The upper part of support 8 is cylindrical in shape and guides piston 11 for motion towards and away from wall 9. The piston 11 is loaded in the direction of interruption by springs 12 which are braced against the cap 7. Piston 11 carries the mating contact 4, which occupies the position shown (FIG. 1) to the right of center line 13 in the "on" position and the position shown to the left of center line 13 in the "off" position.
If movable contact 3 is moved in the direction of the arrow 14 into the "off" position due to an "off" command, then the mating contact 4 and the spring loaded piston 11 follow the movable contact 3 a certain distance, but not so far as to close the space between wall 9 and piston 11. In this process, the gas located between the end face 15 of piston 11 and the wall 9 undergoes compression, or is "precompressed" until the metallic separation between the contacts 3 and 4 takes place. Then the arc drawn in the separation process is supplied with, and cooled by, the compressed gas. In the course of the opening motion, the contact 3 is pulled further down until it leaves the nozzle 10. Then the arc burning in the space between the piston 11 and the wall 9 sets in motion a flow of quenching gas through the nozzle 10 due to the increase in pressure caused by the burning arc.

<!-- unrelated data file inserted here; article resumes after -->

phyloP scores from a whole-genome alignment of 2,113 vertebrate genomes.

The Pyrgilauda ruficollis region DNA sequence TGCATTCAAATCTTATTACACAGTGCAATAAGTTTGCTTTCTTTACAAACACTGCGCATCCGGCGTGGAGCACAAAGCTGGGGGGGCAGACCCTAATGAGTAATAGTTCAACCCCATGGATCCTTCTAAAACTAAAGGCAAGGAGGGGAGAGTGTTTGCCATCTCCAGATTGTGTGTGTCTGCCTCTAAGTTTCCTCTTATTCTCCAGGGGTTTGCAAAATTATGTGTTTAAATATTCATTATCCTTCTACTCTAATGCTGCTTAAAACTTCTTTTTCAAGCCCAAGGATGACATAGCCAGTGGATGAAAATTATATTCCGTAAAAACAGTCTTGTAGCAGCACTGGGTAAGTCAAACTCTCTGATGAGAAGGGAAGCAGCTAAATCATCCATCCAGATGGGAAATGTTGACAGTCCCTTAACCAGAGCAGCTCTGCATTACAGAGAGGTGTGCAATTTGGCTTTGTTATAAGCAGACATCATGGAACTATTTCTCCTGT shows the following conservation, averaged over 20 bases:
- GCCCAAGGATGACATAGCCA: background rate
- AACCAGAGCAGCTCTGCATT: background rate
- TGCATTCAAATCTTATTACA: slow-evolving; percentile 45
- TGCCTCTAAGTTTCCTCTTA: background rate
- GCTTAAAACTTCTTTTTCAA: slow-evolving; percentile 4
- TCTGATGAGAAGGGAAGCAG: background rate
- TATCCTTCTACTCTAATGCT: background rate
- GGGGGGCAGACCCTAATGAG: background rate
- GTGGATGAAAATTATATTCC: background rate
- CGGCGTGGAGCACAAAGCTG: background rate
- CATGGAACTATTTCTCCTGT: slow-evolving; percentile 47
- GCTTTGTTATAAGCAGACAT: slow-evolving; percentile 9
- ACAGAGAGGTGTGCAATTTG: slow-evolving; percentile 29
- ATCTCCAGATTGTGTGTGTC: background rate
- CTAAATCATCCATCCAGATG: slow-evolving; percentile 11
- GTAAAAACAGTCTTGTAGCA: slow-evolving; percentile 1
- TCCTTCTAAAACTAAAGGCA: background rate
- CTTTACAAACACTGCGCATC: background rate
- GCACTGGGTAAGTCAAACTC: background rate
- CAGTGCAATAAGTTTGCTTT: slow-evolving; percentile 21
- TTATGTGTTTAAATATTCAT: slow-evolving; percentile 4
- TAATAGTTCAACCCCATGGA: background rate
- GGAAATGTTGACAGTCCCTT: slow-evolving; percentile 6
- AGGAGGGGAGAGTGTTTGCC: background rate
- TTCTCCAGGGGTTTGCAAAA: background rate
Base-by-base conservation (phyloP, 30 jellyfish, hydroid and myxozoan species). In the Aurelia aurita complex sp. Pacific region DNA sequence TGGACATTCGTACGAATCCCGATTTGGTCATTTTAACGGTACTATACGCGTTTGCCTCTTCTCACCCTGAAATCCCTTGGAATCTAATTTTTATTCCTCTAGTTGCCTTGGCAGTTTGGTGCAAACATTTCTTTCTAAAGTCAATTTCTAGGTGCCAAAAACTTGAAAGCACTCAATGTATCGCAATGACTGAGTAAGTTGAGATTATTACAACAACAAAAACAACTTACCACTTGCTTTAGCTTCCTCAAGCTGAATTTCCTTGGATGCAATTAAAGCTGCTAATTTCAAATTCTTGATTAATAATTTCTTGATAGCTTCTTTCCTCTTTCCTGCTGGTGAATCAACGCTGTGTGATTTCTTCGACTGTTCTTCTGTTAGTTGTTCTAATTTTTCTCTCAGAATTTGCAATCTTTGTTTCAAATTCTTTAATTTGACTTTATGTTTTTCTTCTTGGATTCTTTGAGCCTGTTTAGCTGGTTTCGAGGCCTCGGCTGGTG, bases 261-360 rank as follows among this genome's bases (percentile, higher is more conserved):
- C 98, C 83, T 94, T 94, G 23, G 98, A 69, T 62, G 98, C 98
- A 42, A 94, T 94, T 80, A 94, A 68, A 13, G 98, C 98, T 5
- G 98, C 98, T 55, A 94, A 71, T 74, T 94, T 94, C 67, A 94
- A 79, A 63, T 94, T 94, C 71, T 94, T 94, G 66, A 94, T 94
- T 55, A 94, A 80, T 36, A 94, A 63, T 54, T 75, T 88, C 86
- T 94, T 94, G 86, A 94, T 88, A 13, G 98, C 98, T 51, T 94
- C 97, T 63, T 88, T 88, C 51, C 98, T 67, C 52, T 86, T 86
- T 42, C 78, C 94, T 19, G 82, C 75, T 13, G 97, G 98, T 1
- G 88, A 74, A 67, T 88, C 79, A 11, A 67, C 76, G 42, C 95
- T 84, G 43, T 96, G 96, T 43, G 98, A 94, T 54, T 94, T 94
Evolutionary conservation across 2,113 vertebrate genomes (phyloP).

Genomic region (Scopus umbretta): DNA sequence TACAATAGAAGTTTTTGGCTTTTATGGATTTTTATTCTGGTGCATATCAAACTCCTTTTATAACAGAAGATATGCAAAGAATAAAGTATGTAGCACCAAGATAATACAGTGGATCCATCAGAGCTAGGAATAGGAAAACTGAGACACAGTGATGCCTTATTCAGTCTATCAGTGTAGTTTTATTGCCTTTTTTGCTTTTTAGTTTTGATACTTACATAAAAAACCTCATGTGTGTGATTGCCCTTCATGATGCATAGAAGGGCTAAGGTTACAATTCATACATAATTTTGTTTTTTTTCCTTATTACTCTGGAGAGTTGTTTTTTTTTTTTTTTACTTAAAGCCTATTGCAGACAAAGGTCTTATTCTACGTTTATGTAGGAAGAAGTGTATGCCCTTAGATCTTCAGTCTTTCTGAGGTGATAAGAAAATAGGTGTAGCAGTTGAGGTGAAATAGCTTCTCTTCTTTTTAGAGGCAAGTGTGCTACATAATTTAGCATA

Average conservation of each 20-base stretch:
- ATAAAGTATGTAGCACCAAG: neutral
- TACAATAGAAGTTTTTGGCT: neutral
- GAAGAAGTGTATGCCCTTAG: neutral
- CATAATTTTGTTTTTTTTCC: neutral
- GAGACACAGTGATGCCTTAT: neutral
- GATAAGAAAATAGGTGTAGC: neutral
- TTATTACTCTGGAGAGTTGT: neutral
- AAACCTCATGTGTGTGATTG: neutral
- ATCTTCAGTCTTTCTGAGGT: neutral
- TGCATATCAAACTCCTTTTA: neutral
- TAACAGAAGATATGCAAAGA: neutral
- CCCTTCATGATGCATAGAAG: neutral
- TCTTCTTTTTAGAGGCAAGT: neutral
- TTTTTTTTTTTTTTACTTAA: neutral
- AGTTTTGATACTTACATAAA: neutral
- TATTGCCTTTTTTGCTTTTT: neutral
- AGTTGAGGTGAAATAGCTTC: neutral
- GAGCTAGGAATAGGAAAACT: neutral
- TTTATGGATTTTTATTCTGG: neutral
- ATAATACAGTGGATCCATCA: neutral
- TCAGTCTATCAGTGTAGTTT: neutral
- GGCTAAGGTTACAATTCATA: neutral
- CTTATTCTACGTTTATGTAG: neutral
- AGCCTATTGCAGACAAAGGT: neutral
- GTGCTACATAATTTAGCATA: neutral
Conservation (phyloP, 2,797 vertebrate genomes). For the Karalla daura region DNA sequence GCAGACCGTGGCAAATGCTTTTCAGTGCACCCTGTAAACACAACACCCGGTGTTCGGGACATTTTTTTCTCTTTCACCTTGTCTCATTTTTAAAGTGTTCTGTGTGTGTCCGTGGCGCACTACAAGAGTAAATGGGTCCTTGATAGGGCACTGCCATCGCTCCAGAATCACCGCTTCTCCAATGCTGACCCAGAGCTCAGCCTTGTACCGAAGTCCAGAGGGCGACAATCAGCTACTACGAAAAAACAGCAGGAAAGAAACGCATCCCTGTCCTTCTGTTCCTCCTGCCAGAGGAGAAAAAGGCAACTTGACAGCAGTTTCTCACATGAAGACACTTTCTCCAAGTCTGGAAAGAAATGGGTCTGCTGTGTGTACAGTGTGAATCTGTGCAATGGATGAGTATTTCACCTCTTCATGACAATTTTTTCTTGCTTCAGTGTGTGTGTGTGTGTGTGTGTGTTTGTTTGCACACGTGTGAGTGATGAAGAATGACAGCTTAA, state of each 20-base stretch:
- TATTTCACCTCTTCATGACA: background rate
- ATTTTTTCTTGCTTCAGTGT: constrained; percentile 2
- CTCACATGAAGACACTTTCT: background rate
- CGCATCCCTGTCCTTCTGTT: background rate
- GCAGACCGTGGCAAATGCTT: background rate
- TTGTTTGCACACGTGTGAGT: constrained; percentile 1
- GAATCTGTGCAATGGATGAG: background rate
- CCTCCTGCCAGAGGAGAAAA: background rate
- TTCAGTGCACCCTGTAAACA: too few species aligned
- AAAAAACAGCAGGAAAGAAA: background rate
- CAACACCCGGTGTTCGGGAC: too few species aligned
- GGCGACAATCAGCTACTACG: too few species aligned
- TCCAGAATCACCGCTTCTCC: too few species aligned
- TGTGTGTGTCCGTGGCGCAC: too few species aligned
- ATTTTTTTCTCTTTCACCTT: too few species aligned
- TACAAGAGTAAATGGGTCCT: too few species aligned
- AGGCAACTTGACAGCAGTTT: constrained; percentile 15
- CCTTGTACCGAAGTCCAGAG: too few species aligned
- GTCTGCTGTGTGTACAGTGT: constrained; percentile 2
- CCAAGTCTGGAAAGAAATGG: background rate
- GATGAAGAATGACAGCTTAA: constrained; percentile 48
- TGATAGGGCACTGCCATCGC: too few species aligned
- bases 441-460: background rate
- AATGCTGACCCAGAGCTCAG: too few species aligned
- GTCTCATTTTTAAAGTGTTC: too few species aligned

Reference is now made to FIG. 2 in which parts like those in FIG. 1 are provided with the same reference symbols. Here, the mating contact 4 is surrounded by a coil 16 through which current flows after the movable contact 3 is metallically separated from the mating contact 4, and which thus provides a magnetic field for additional blasting of the arc. The movable contact 3 is cut in the area of its free end 3a, taking the form of a cylindrical helix; it thus forms a second coil through which the current to be interrupted, i.e., the arc current, flows. This second coil 17 is wound, e.g. configured, so that it generates a magnetic field opposing that of the first coil 16.
As is apparent from the drawing, the first coil 16 consists of a helically cut hollow cylinder of electrically conductive material which is rigidly connected to the piston 11. The coil 17 is a helically cut hollow cylindrical part on the movable contact 3. A ferromagnetic body 18 is arranged in the interior of the hollow part 17 of the movable contact 3 and contributes to reinforcement of the magnetic field. The end faces 19 and 20 of the coils 16, 17 carry burn-off electrodes 21 and 22 which ensure high wear resistance under arc stresses.
This embodiment of the gas blast circuit breaker is particularly well suited for high interruption voltages and for small driving force. It has the advantages of gas blast circuit breakers with quenching gas flow which is current dependent and current independent.